Today they’re firing blanks, but the men and women of Florida’s 53rd Infantry Brigade will be using live ammo all too soon. Twelve hundred soldiers from the National Guard unit are shipping out this month for a one-year tour of duty in Afghanistan.
Command Sergeant MAJ Robert Hosford says, “As the Afghanistans build their own army to take care of their own defense force, we’re supplying soldiers over there to train and assist them in getting prepared to accomplish that mission."
These soldiers have spent the past two months training at Camp Shelby in Mississippi. In this exercise, they have to separate a suspect from a hostile crowd of civilians, knowing there could be snipers nearby.
CAPT Dan Schwartz of the U.S. Army says, “We’re out there to win the hearts and minds of the local people as well as destroy the enemy insurgents in the area. You’ve got to find a fine balance between the two.”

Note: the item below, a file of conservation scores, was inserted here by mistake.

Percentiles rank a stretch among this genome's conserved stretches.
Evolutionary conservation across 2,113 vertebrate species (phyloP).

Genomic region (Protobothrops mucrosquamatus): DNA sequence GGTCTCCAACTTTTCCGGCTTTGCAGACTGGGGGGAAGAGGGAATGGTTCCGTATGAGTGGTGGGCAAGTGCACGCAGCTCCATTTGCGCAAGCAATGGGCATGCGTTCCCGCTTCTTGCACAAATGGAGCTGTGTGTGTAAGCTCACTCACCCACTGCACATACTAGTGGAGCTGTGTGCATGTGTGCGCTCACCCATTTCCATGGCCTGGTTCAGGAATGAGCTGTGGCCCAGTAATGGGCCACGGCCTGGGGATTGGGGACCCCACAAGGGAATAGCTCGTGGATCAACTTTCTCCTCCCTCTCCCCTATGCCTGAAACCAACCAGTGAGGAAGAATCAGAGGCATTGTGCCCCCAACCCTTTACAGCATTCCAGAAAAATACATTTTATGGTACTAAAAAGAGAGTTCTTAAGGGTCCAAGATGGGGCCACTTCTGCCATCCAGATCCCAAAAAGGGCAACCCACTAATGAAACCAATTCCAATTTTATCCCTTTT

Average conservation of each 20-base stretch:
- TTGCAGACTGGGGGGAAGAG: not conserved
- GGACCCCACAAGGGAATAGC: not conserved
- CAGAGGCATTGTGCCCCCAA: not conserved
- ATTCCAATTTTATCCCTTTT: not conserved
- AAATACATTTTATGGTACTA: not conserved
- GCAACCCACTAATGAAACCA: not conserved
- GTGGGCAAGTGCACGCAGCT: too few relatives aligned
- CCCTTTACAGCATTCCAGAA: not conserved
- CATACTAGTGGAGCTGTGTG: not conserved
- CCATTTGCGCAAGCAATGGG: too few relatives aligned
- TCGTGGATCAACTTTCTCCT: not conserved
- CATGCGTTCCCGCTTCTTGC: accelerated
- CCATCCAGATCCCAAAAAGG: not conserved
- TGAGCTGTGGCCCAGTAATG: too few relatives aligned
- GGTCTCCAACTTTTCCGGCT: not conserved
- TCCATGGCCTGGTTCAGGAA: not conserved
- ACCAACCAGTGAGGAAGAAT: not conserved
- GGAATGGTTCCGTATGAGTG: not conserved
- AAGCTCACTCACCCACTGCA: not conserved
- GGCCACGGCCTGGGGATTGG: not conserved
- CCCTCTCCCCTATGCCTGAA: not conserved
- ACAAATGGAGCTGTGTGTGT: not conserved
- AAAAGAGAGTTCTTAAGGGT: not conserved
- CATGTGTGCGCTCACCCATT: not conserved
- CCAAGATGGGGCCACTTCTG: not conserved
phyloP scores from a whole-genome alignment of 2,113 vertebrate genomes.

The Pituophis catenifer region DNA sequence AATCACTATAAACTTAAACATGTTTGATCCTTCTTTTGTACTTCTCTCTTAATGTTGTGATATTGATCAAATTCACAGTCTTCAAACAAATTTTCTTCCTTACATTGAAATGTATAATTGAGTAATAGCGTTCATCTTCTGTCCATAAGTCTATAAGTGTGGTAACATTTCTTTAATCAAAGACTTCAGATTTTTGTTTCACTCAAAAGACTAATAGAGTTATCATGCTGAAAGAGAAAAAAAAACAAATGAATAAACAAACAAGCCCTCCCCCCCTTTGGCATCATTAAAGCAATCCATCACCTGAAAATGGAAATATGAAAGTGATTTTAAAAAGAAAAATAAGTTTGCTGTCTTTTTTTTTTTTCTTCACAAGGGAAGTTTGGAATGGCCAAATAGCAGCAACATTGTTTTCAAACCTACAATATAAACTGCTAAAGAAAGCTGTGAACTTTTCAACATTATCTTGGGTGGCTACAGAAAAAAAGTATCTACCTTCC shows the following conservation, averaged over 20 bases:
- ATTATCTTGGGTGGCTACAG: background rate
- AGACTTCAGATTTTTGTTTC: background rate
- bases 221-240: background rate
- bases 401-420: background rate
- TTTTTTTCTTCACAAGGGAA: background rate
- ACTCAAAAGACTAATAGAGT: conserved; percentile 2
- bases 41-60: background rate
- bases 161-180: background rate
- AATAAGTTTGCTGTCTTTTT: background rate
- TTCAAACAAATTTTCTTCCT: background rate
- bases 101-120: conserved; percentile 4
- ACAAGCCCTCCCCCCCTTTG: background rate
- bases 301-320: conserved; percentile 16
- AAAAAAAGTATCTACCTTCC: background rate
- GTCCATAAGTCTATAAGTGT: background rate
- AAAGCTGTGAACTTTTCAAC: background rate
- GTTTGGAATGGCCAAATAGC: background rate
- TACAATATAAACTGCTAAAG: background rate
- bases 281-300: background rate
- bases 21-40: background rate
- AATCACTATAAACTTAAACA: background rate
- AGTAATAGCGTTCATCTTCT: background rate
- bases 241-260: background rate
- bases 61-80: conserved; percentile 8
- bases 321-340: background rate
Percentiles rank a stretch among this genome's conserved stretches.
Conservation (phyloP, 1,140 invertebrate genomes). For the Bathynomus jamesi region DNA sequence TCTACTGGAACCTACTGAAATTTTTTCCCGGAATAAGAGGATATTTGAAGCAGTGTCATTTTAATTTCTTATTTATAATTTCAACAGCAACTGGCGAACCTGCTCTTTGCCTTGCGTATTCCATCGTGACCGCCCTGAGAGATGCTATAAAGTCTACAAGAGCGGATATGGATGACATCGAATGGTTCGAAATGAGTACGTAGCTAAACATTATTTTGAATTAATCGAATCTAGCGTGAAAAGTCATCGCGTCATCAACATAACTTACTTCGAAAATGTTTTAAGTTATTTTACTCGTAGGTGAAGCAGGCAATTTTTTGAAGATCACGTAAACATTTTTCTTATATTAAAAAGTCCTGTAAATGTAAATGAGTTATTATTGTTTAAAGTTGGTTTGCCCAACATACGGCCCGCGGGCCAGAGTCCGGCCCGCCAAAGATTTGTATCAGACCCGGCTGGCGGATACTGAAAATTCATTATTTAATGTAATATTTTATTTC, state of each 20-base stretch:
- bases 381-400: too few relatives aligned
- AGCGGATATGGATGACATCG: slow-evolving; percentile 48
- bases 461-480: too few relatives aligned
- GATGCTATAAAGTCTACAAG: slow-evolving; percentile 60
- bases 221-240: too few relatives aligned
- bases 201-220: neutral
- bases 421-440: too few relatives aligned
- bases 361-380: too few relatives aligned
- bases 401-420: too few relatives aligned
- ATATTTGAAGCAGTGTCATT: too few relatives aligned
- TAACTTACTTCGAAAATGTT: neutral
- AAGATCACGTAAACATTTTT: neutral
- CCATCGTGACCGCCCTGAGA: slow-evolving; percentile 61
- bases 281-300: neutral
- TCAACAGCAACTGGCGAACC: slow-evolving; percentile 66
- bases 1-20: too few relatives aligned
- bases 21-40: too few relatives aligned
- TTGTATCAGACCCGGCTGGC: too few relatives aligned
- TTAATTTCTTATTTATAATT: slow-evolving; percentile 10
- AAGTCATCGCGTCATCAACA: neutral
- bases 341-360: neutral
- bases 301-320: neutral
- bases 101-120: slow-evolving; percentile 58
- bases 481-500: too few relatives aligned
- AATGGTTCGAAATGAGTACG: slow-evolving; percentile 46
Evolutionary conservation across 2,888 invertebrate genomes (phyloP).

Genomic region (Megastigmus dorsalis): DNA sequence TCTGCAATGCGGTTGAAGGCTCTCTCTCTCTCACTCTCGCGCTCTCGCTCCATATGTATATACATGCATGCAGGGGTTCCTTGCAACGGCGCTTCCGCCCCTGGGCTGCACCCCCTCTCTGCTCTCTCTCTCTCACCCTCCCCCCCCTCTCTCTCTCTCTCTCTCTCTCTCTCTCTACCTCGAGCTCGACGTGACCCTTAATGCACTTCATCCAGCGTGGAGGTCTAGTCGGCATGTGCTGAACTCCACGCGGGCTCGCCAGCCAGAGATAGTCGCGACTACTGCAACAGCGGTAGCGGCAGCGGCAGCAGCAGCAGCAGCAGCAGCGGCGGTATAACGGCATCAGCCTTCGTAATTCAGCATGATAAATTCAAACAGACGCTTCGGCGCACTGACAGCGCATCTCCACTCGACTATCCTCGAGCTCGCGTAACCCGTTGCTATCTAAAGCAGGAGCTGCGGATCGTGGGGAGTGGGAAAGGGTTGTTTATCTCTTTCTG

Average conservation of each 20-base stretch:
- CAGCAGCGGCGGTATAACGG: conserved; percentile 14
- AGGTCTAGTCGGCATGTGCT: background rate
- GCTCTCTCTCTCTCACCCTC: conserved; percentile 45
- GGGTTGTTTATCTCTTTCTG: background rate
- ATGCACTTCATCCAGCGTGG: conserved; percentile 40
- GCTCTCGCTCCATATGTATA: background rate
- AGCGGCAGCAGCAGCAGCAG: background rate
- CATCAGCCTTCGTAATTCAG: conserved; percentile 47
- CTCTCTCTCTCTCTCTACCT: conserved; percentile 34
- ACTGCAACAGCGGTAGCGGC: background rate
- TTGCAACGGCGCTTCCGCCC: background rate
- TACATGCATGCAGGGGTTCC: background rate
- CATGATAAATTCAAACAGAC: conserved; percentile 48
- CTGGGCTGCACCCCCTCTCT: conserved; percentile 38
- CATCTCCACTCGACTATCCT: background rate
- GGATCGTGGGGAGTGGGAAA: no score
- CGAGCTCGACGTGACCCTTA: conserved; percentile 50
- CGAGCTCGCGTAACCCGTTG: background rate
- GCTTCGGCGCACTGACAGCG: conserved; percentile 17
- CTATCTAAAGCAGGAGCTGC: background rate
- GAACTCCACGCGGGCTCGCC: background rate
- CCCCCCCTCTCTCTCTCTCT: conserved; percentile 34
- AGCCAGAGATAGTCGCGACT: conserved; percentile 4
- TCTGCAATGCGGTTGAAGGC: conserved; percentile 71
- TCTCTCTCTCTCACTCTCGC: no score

This time, there were two snipers lying in wait. The Army calls this “theater immersion” training. The lesson: there are no front lines; every location and every situation is a potential combat zone.
COL Dan Zajac of Brandon, FL says, “Would I be willing to stand up and say that we can replicate real life combat here? No, because we can’t have real bullets shot by a real aggressor who’s ready to throw his life away to kill Americans. There’s no way you can replicate that.”
But that doesn’t stop them from trying, using mock villages, convoy runs and a high-tech simulator that puts normal video games to shame as it puts the soldiers through their paces.
In his next report, Rick tells us how the Florida Guard is preparing for convoy duty, which has turned out to be one of the most dangerous missions for our troops overseas.